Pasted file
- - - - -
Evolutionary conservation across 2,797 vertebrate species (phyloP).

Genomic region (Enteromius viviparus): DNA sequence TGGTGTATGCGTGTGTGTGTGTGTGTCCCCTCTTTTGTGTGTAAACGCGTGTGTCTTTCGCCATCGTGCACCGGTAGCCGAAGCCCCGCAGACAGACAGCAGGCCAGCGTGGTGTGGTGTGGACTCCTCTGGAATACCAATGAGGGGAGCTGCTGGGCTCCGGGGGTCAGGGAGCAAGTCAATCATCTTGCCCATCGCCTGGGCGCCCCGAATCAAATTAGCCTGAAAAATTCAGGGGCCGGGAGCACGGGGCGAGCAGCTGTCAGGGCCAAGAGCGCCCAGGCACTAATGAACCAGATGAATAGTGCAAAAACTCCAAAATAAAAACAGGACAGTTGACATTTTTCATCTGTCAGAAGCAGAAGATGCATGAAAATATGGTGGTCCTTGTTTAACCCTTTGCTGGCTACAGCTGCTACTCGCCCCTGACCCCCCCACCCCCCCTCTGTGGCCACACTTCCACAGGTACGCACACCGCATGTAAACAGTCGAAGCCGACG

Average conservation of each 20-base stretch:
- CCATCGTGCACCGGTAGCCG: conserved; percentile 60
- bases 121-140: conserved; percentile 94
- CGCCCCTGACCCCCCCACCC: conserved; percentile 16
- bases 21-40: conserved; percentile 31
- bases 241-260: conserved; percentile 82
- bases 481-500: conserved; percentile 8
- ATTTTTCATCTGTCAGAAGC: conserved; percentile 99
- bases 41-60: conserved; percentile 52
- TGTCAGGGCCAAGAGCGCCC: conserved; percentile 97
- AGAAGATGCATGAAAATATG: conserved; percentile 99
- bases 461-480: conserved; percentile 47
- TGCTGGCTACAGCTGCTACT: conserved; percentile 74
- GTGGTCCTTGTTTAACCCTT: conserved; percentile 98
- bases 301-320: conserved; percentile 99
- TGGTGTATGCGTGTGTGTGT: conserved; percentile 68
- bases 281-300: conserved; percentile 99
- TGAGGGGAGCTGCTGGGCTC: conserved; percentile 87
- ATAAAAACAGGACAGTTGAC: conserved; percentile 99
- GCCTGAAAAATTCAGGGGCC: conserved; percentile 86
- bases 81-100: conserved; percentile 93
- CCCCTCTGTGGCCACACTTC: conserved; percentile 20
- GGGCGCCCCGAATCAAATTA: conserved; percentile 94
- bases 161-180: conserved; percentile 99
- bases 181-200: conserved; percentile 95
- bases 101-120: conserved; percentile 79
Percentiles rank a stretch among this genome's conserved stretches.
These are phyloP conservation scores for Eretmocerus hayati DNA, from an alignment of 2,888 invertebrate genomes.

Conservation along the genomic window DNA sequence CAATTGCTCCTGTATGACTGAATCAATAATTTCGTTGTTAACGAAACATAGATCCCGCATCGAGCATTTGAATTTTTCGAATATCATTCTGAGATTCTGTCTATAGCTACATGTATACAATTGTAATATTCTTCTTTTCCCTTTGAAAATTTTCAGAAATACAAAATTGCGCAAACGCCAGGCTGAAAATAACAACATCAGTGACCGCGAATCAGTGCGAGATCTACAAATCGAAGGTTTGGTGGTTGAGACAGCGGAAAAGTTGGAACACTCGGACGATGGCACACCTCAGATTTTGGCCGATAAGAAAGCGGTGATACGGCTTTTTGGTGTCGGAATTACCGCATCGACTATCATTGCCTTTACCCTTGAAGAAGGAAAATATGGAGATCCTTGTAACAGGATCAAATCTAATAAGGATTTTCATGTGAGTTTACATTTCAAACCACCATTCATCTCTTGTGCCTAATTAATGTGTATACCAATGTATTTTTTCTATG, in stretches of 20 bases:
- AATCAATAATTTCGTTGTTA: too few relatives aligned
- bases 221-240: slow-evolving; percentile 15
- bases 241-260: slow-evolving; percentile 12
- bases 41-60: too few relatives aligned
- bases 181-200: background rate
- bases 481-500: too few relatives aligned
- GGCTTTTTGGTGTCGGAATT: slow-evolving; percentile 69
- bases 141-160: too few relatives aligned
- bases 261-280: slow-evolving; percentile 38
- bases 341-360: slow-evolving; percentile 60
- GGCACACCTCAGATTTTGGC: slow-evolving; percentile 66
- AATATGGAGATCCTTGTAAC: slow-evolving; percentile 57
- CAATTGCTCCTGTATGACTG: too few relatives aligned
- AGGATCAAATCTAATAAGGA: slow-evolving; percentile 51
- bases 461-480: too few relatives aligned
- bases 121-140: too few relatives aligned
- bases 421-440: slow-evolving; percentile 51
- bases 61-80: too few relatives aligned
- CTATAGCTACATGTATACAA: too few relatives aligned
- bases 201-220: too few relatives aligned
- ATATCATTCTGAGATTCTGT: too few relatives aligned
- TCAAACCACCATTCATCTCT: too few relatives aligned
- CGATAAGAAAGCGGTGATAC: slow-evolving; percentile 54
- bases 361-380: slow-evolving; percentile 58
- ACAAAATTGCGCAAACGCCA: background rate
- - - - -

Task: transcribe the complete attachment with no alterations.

Evolutionary conservation across 2,797 vertebrate species (phyloP).

Genomic region (Enteromius viviparus): DNA sequence TGGTGTATGCGTGTGTGTGTGTGTGTCCCCTCTTTTGTGTGTAAACGCGTGTGTCTTTCGCCATCGTGCACCGGTAGCCGAAGCCCCGCAGACAGACAGCAGGCCAGCGTGGTGTGGTGTGGACTCCTCTGGAATACCAATGAGGGGAGCTGCTGGGCTCCGGGGGTCAGGGAGCAAGTCAATCATCTTGCCCATCGCCTGGGCGCCCCGAATCAAATTAGCCTGAAAAATTCAGGGGCCGGGAGCACGGGGCGAGCAGCTGTCAGGGCCAAGAGCGCCCAGGCACTAATGAACCAGATGAATAGTGCAAAAACTCCAAAATAAAAACAGGACAGTTGACATTTTTCATCTGTCAGAAGCAGAAGATGCATGAAAATATGGTGGTCCTTGTTTAACCCTTTGCTGGCTACAGCTGCTACTCGCCCCTGACCCCCCCACCCCCCCTCTGTGGCCACACTTCCACAGGTACGCACACCGCATGTAAACAGTCGAAGCCGACG

Average conservation of each 20-base stretch:
- CCATCGTGCACCGGTAGCCG: conserved; percentile 60
- bases 121-140: conserved; percentile 94
- CGCCCCTGACCCCCCCACCC: conserved; percentile 16
- bases 21-40: conserved; percentile 31
- bases 241-260: conserved; percentile 82
- bases 481-500: conserved; percentile 8
- ATTTTTCATCTGTCAGAAGC: conserved; percentile 99
- bases 41-60: conserved; percentile 52
- TGTCAGGGCCAAGAGCGCCC: conserved; percentile 97
- AGAAGATGCATGAAAATATG: conserved; percentile 99
- bases 461-480: conserved; percentile 47
- TGCTGGCTACAGCTGCTACT: conserved; percentile 74
- GTGGTCCTTGTTTAACCCTT: conserved; percentile 98
- bases 301-320: conserved; percentile 99
- TGGTGTATGCGTGTGTGTGT: conserved; percentile 68
- bases 281-300: conserved; percentile 99
- TGAGGGGAGCTGCTGGGCTC: conserved; percentile 87
- ATAAAAACAGGACAGTTGAC: conserved; percentile 99
- GCCTGAAAAATTCAGGGGCC: conserved; percentile 86
- bases 81-100: conserved; percentile 93
- CCCCTCTGTGGCCACACTTC: conserved; percentile 20
- GGGCGCCCCGAATCAAATTA: conserved; percentile 94
- bases 161-180: conserved; percentile 99
- bases 181-200: conserved; percentile 95
- bases 101-120: conserved; percentile 79
Percentiles rank a stretch among this genome's conserved stretches.
These are phyloP conservation scores for Eretmocerus hayati DNA, from an alignment of 2,888 invertebrate genomes.

Conservation along the genomic window DNA sequence CAATTGCTCCTGTATGACTGAATCAATAATTTCGTTGTTAACGAAACATAGATCCCGCATCGAGCATTTGAATTTTTCGAATATCATTCTGAGATTCTGTCTATAGCTACATGTATACAATTGTAATATTCTTCTTTTCCCTTTGAAAATTTTCAGAAATACAAAATTGCGCAAACGCCAGGCTGAAAATAACAACATCAGTGACCGCGAATCAGTGCGAGATCTACAAATCGAAGGTTTGGTGGTTGAGACAGCGGAAAAGTTGGAACACTCGGACGATGGCACACCTCAGATTTTGGCCGATAAGAAAGCGGTGATACGGCTTTTTGGTGTCGGAATTACCGCATCGACTATCATTGCCTTTACCCTTGAAGAAGGAAAATATGGAGATCCTTGTAACAGGATCAAATCTAATAAGGATTTTCATGTGAGTTTACATTTCAAACCACCATTCATCTCTTGTGCCTAATTAATGTGTATACCAATGTATTTTTTCTATG, in stretches of 20 bases:
- AATCAATAATTTCGTTGTTA: too few relatives aligned
- bases 221-240: slow-evolving; percentile 15
- bases 241-260: slow-evolving; percentile 12
- bases 41-60: too few relatives aligned
- bases 181-200: background rate
- bases 481-500: too few relatives aligned
- GGCTTTTTGGTGTCGGAATT: slow-evolving; percentile 69
- bases 141-160: too few relatives aligned
- bases 261-280: slow-evolving; percentile 38
- bases 341-360: slow-evolving; percentile 60
- GGCACACCTCAGATTTTGGC: slow-evolving; percentile 66
- AATATGGAGATCCTTGTAAC: slow-evolving; percentile 57
- CAATTGCTCCTGTATGACTG: too few relatives aligned
- AGGATCAAATCTAATAAGGA: slow-evolving; percentile 51
- bases 461-480: too few relatives aligned
- bases 121-140: too few relatives aligned
- bases 421-440: slow-evolving; percentile 51
- bases 61-80: too few relatives aligned
- CTATAGCTACATGTATACAA: too few relatives aligned
- bases 201-220: too few relatives aligned
- ATATCATTCTGAGATTCTGT: too few relatives aligned
- TCAAACCACCATTCATCTCT: too few relatives aligned
- CGATAAGAAAGCGGTGATAC: slow-evolving; percentile 54
- bases 361-380: slow-evolving; percentile 58
- ACAAAATTGCGCAAACGCCA: background rate